Question about Coleman Powermate Powermate 5000W Generator

Be very careful with anything electronic. These generatore are not regulated electronicaly, only by the RPM. I would invest in a voltage regulator for voltage spikes and high voltage but you will still have to watch for "brown outs" (low voltage) which will burn out electronics as well.

Posted on Dec 31, 2008

Both sizes will handle that stuff as long as generator maintains a constant rpm. otherwise you run risk of low voltage or voltage spikes which cpu will not handle for very long

Posted on Dec 19, 2008

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Posted on Jan 02, 2017

The output of the generator is listed as a constant voltage and a maximum current or wattage - that could also be thought of as capacity.

Typically, it would be rated for 120 or 120/240 volts for generators sold in North America and the wattage could be as low as 3,000 - 5,000 to substantially more than that. If you were to look at the watts or amps while a connected light bulb were turned on, you would see the voltage stay at 120V, but the amps would go from 0 to .833 Amps - and the wattage from 0 to 100 (assuming a 100 W bulb). Next, connect a toaster - again the voltage stays at 120, but the amps and wattage would jump from .833A and 100W to 8 or 9 amps and 1100 watts. As soon as the toast was done - the amps and wattage would drop back to .833A and 100W. The same could hold true for a well pump or air conditioner that is connected to the generator.. these devices turn on and off automatically as determined by a pressure switch or thermostat. Seeing a wattage or current that fluctuates is normal as the amount of power needed from the generator changes as the devices turn on and off by them selves.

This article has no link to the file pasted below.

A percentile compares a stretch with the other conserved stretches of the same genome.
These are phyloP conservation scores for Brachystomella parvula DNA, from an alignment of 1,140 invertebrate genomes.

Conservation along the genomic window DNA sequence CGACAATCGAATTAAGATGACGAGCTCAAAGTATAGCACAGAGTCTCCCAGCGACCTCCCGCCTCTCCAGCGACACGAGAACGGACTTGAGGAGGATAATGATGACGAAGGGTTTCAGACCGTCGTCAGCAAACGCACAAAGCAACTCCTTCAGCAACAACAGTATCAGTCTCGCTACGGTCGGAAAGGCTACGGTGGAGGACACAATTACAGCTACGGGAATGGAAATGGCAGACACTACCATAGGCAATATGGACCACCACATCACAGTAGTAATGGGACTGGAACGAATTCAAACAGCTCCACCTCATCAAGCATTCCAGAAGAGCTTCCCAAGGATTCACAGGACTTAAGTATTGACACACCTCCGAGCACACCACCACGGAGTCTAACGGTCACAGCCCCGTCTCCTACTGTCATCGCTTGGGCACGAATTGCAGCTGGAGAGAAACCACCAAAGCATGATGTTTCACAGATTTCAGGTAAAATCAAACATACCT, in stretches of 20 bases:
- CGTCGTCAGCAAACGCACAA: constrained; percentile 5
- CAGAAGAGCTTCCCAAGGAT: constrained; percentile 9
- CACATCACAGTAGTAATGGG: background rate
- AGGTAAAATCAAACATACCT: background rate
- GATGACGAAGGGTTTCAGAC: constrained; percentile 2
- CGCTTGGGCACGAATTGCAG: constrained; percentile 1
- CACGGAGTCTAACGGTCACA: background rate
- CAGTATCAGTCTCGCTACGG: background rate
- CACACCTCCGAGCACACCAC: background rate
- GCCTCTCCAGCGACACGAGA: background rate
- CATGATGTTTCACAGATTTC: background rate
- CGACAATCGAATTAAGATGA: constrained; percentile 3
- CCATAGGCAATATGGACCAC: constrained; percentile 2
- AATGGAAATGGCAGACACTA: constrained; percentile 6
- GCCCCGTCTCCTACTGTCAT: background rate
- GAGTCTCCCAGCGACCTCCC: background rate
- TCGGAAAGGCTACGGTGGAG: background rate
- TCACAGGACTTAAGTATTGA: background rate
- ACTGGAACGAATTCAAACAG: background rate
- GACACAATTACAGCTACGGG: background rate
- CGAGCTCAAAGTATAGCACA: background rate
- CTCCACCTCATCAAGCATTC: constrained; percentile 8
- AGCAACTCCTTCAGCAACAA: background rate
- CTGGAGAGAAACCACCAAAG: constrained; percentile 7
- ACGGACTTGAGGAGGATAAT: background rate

Also, it is not unusual for motor operated devices to draw 2 or 3 times as much amps or wattage during the first few seconds when starting as opposed to what it uses when running.

Typically, it would be rated for 120 or 120/240 volts for generators sold in North America and the wattage could be as low as 3,000 - 5,000 to substantially more than that. If you were to look at the watts or amps while a connected light bulb were turned on, you would see the voltage stay at 120V, but the amps would go from 0 to .833 Amps - and the wattage from 0 to 100 (assuming a 100 W bulb). Next, connect a toaster - again the voltage stays at 120, but the amps and wattage would jump from .833A and 100W to 8 or 9 amps and 1100 watts. As soon as the toast was done - the amps and wattage would drop back to .833A and 100W. The same could hold true for a well pump or air conditioner that is connected to the generator.. these devices turn on and off automatically as determined by a pressure switch or thermostat. Seeing a wattage or current that fluctuates is normal as the amount of power needed from the generator changes as the devices turn on and off by them selves.

Also, it is not unusual for motor operated devices to draw 2 or 3 times as much amps or wattage during the first few seconds when starting as opposed to what it uses when running.

May 18, 2015 | Electrical Supplies

One consideration is how many circuits and how much total wattage is being used when the generator is in service.

"Gas Powered Generator GG2300 2300 Watts Surge 2000 Watts Continuous Output 10 Hours of Run Time at Full ."